Measure and cut the next board, ensuring that the long ends of the boards rest on ceiling joists. Lift the board and screw it into place.
Continue placing drywall boards. I recommend that you stagger the seams so that the ends of the rows do not line up with each other. Doing so helps prevent a bumpy, jagged look and brings a more seamless appearance.
Mark circles with a compass and cut away round holes in the drywall to accommodate the new lighting boxes, using a drywall saw. Alternatively, and this is what I prefer, use a drywall circle cutter.
Measure the distance between the wall and the lighting fixture, and mark the measurement on the drywall.
Place the extension box into the electrical lightbox and secure it with screws. Get the wires out of the plaster ceiling to hang into the room for later installation of lighting.
Use drywall mesh tape to cover the seams between the boards, and use the 4-inch drywall knife to apply a joint compound over the seams and all of the screws. Allow the compound to dry.
Use the 4-inch drywall knife to add another layer of joint compound to the seams and screws. Ensure that you feather out the edges. Allow to dry and use the sanding sponge to sand it smooth.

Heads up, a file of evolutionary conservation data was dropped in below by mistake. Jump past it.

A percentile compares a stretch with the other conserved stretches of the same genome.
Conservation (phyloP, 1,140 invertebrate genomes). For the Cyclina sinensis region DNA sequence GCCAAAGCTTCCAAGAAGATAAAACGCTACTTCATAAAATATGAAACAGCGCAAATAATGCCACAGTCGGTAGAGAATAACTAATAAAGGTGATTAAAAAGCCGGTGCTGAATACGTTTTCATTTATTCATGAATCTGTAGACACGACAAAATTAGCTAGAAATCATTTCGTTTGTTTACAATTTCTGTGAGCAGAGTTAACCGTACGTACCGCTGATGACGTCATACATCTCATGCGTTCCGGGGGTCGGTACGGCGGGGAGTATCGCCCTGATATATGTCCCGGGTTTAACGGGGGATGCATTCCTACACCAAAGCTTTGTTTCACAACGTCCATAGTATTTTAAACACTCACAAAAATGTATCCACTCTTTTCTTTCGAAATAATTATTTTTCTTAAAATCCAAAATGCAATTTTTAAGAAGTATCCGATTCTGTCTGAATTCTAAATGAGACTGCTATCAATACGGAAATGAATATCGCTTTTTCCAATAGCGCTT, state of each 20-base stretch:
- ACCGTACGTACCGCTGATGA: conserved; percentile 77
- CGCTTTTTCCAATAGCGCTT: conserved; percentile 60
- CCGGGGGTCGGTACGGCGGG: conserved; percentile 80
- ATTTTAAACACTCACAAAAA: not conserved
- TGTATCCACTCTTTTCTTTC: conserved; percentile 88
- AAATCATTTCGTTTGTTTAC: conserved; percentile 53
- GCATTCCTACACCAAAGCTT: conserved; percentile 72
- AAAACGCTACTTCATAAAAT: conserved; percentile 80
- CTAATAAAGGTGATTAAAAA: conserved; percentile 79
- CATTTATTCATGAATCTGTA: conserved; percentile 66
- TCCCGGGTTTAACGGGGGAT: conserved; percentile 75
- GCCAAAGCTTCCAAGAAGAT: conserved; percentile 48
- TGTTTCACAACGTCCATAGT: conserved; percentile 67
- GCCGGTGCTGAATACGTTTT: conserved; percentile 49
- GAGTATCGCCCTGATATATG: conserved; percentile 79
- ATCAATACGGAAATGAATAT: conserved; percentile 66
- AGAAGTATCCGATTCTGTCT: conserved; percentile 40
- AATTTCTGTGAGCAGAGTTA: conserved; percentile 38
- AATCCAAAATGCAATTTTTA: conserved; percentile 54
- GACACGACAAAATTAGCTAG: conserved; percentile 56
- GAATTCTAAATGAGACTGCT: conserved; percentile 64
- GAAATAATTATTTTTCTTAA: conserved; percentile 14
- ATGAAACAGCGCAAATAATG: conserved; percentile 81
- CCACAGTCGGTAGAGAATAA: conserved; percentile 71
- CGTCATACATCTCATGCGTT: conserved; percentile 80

Use the 6-inch knife to apply a third layer of joint compound. Feather the edges further out. Allow to dry and sand it smooth. Your drywall is now ready to paint.
Caveats When Replacing A Drop Ceiling With Drywall
The drop ceiling you wish to replace may conceal ductwork, electrical wiring, and utility pipes, which you probably don’t want to reroute.
You can either use wood framing and drywall to create boxes for them and install drywall around the boxes, or you can install drywall onto the drop ceiling’s metal framing system.
To do so, I recommend bracing any suspension wires with short sections of metal framing studs and adding additional cross-pieces of metal framing. Screw the whole thing together to make a rigid framework to hold the drywall, and then install the drywall.
You can replace a drop ceiling with drywall, and with the right tools, it is a relatively painless process. Remember to stay safe by wearing a dust mask and safety glasses and test whether you have turned off the correct circuit breaker. I’d hate for you to electrocute yourself.